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Asteroid 4 Vesta: Dynamical and collisional evolution during the Late Heavy Bombardment

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Icarus Volume 271, June 2016, Pages 170-179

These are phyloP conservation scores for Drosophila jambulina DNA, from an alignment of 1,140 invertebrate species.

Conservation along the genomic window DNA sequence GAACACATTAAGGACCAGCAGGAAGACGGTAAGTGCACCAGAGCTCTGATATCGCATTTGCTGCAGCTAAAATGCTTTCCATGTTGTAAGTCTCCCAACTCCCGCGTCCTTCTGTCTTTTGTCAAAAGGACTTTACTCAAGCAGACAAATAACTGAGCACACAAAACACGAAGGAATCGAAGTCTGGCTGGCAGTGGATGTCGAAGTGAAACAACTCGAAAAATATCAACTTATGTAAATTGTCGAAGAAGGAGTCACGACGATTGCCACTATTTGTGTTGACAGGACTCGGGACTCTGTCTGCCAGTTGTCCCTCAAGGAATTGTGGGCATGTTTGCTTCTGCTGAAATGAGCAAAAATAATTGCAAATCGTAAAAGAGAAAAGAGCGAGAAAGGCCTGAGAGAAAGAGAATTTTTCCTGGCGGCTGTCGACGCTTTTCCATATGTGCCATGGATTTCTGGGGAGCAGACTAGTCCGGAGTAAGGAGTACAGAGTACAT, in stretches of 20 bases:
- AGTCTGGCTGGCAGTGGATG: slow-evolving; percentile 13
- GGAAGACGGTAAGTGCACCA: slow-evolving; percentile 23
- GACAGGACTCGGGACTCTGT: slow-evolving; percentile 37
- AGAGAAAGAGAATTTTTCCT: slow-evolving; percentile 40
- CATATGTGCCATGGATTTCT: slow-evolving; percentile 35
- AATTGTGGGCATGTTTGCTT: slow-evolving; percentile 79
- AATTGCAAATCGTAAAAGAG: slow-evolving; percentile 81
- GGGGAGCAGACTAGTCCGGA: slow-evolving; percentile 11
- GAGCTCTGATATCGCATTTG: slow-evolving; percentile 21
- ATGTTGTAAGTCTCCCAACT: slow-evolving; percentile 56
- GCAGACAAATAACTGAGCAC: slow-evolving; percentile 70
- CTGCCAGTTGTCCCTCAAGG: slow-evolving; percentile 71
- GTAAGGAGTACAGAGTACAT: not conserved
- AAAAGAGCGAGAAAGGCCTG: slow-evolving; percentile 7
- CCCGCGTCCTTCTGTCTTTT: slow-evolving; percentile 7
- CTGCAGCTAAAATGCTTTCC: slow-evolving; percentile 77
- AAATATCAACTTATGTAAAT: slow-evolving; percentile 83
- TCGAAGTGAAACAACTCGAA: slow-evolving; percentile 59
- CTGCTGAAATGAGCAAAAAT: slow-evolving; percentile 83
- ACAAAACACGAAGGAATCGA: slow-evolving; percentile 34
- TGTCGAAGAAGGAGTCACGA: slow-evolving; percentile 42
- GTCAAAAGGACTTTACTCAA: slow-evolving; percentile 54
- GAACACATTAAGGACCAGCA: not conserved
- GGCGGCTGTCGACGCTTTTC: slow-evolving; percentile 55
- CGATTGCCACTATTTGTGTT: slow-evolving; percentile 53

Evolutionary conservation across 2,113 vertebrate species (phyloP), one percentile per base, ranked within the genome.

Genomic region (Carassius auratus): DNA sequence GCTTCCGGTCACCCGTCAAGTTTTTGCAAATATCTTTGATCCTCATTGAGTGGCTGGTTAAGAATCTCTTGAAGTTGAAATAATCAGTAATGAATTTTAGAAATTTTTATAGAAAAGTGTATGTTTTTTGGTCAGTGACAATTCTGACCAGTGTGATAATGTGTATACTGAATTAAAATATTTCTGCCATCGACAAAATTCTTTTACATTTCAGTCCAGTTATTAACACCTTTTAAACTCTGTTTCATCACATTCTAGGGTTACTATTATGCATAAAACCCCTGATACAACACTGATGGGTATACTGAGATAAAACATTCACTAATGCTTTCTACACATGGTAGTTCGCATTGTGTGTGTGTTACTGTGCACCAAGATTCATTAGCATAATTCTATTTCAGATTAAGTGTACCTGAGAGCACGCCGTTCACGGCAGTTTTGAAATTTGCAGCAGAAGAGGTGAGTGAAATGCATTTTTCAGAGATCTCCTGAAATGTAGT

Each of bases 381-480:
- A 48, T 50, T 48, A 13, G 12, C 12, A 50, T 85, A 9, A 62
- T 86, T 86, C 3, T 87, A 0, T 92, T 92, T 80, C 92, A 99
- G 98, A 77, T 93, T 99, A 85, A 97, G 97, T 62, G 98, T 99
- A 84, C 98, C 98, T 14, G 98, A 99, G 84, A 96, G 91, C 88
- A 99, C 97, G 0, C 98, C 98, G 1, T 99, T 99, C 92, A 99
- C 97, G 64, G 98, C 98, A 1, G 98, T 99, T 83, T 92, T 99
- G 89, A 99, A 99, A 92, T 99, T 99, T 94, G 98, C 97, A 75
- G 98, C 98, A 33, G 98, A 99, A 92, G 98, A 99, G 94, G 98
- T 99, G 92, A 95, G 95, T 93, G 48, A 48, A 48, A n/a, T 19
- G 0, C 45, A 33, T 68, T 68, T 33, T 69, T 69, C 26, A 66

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Asteroid 4 Vesta is the only currently identified asteroid for which we possess samples in the form of meteorites. These meteorites revealed us that Vesta is a differentiated body and that its differentiation produced a relatively thin basaltic crust that survived intact over its entire collisional history. The survival of the vestan basaltic crust has long been identified as a pivotal constraint in the study of the evolution of the asteroid belt and the Solar System but, while we possess a reasonably good picture of the effects of the last 4 Ga on such a crust, little is known about the effects of earlier events like the Late Heavy Bombardment. In this work we address this gap in our knowledge by simulating the Late Heavy Bombardment on Vesta in the different dynamical scenarios proposed for the migration of the giant planets in the broad framework of the Nice Model. The results of the simulations allowed us to assess the collisional history of the asteroid during the Late Heavy Bombardment in terms of produced crater population, surface saturation, mass loss and mass gain of Vesta and number of energetic or catastrophic impacts. Our results reveal that planet–planet scattering is a dynamically favorable migration mechanism for the survival of Vesta and its crust. The number of impacts of asteroids larger than about 1 km in diameter estimated as due to the LHB is 31 ± 5, i.e. about 5 times larger than the number of impacts that would have occurred in an unperturbed main belt in the same time interval. The contribution of a possible extended belt to the collisional evolution of Vesta during the LHB is quite limited and can be quantified in 2 ± 1 impacts of asteroids with diameter greater than or equal to 1 km. The chance of energetic and catastrophic impacts is less than 10% and is compatible with the absence of giant craters dated back to 4 Ga ago and with the survival of the asteroid during the Late Heavy Bombardment. The mass loss caused by the bombardment translates in the erosion of m of the crust, consistently with the global survival of the basaltic crust of Vesta confirmed by the Dawn mission. Our analysis revealed that the contribution of the LHB to the cratering of Vesta’ surface is not significant and is actually erased by the crater population produced by the following 4 Ga of collisional evolution of the asteroid, in agreement with the data provided by the Dawn mission.

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